A German Grammar for Schools and Colleges: Based on the Public School German Grammar of A.L. Meissner (Google eBook)

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D.C. Heath & Company, 1904 - German language - 436 pages
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Page 1 - A, a; B, b; C, c ; D, d; E, e ; F, f; G, g; H, h; I, i; J, j; K, k ; L, 1; M, m ; N, n...
Page 82 - Pronouns in Address. 186. The German usage herein differs widely from our own. In English the usual form is you, etc., for singular or plural persons ; thou, etc., is restricted to the language of poetry or of devotion (except among the Friends), though it was formerly more widely used. In German, besides these uses, bu, etc., is used also in familiar address ; as, to members of the family, to most intimate friends, to children, to animals, etc. ; sometimes also to express contempt (as formerly in...
Page 105 - Certain strong verbs undergo modification or change of the root-vowel in the second and third persons singular of the present indicative and in the imperative singular.
Page 150 - The shepherd seated himself beside (ace.') the shepherdess. 13. Between him and my brother [there] is no friendship. 14. The child has (is) come without its mother. 15. He has not understood what you say. 16. After we had reached the shore by means of a boat, we went to an inn in order to dry our clothes. 17. He has forgotten to inform you. 18. We shall do nothing contrary to this prohibition. 19. I shall come instead of my brother. 20. The ladies have gone for a walk on the other side of the river...
Page 144 - NOTE 2. — It will be seen that here again, for want of a specific passive auxiliary, there is a possible ambiguity in English which cannot occur in German. (See § 268, note.) Sometimes, however, apparent ambiguity may occur by the idiomatic omission of...
Page 171 - Is your brother at present (je^t) in Basle ? 18. No sir, at present he is in Strassburg. LESSON XXXV. Conjunctions. 324. Conjunctions which connect sentences of like kind are called co-ordinating conjunctions. Conjunctions which introduce dependent clauses are called subordinating conjunctions. Conjunctions are important chiefly from their influence on the order of words. (See Lesson XXXVI.) 325. Co-ordinating conjunctions are either pure conjunctions (the simple connectives) or adverbial conjunctions....
Page 45 - Slnttoort beg gelb(;erm in betn §erren^>aufe tear fe^r gut. i. The hospitals of this town are near (an, dat.) the citywall. 2. The kings of Prussia are rectors of the universities [of] Bonn and Berlin. 3. Here are the materials for (ju, dat.) a dictionary of the gospels. 4. The professors and the doctors have been in the orchard of the pastor. 5. In the museum of the bishop are fossils. 6. The dancing-master is in the nursery with the sons of the general and with the daughters of the professor....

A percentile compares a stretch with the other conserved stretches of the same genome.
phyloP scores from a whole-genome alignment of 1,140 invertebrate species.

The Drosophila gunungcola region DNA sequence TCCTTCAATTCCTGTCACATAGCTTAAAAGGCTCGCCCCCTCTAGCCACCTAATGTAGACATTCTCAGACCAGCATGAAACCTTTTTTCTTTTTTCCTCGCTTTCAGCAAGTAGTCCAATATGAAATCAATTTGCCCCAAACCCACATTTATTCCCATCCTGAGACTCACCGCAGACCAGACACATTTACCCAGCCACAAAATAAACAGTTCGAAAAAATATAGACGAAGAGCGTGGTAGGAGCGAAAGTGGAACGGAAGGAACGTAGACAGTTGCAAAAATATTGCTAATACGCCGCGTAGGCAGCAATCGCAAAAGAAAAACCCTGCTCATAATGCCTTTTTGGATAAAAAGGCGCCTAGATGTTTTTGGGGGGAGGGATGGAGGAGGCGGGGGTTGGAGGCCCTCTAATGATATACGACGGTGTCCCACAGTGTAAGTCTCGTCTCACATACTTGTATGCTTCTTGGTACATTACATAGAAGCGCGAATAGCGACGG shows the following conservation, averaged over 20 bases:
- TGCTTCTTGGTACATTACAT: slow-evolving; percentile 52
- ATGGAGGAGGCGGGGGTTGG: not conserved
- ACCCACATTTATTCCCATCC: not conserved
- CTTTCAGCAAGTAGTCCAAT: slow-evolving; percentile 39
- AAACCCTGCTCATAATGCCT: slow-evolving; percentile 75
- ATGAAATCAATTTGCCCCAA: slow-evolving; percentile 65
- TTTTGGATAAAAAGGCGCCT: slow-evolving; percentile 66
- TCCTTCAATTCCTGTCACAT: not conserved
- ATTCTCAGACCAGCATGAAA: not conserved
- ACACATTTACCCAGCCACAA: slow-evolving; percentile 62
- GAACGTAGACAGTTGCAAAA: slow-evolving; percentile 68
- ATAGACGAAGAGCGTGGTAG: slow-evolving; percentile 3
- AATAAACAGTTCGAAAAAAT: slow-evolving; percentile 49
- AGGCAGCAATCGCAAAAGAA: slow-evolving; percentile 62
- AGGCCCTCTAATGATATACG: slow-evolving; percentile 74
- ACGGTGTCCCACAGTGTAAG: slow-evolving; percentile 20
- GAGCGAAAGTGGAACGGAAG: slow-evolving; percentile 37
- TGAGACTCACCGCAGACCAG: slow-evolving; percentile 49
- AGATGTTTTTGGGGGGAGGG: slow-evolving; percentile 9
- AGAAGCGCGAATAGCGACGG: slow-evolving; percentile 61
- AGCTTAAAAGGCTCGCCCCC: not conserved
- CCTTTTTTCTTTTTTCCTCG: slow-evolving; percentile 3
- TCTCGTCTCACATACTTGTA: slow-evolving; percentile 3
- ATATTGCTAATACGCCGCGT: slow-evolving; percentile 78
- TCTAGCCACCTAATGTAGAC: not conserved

Page 220 - Germany, called $tott»®eutjd) — but all are included in the general term Germanic, or Teutonic. 405. There were thus already considerable diversities of speech between the High-German and the earliest English, as will be more fully shown below (§ 407, etc.). These diversities have been still further increased by historical causes subsequently (§ 414, etc.), so that the kinship of English to German is not always so obvious as its relation to other languages (as French or Latin). Still, this...
Page 198 - Please (33ttte) shut the door and open the windows. 23. This writer has translated the greatest part of Schiller's works. 24. He undressed himself hastily, sprang into the water, and drew the sinking boy out LESSON XL. Derivation of Nouns. NOUNS DERIVED FROM VERBS. — i. WITHOUT SUFFIX. 382. Some nouns are simply the stems of verbs — usually of strong verbs- — sometimes an earlier form of such stems. Such nouns are nearly all masculine : — • ber gall (fallen), the fall.
Page 220 - There (e§) was once a king, whose first-born son lay dangerously ill. LESSON XLV. Relation of German and English. — Summary. In every department of the grammar thus far — even without suggestion from the text or the teacher — the student must have observed the close resemblance between German and English. A brief summary of this subject will now be made. 403. This resemblance is, of course, not accidental, but rests upon historical kinship. The Angles and the Saxons, who conquered Britain...

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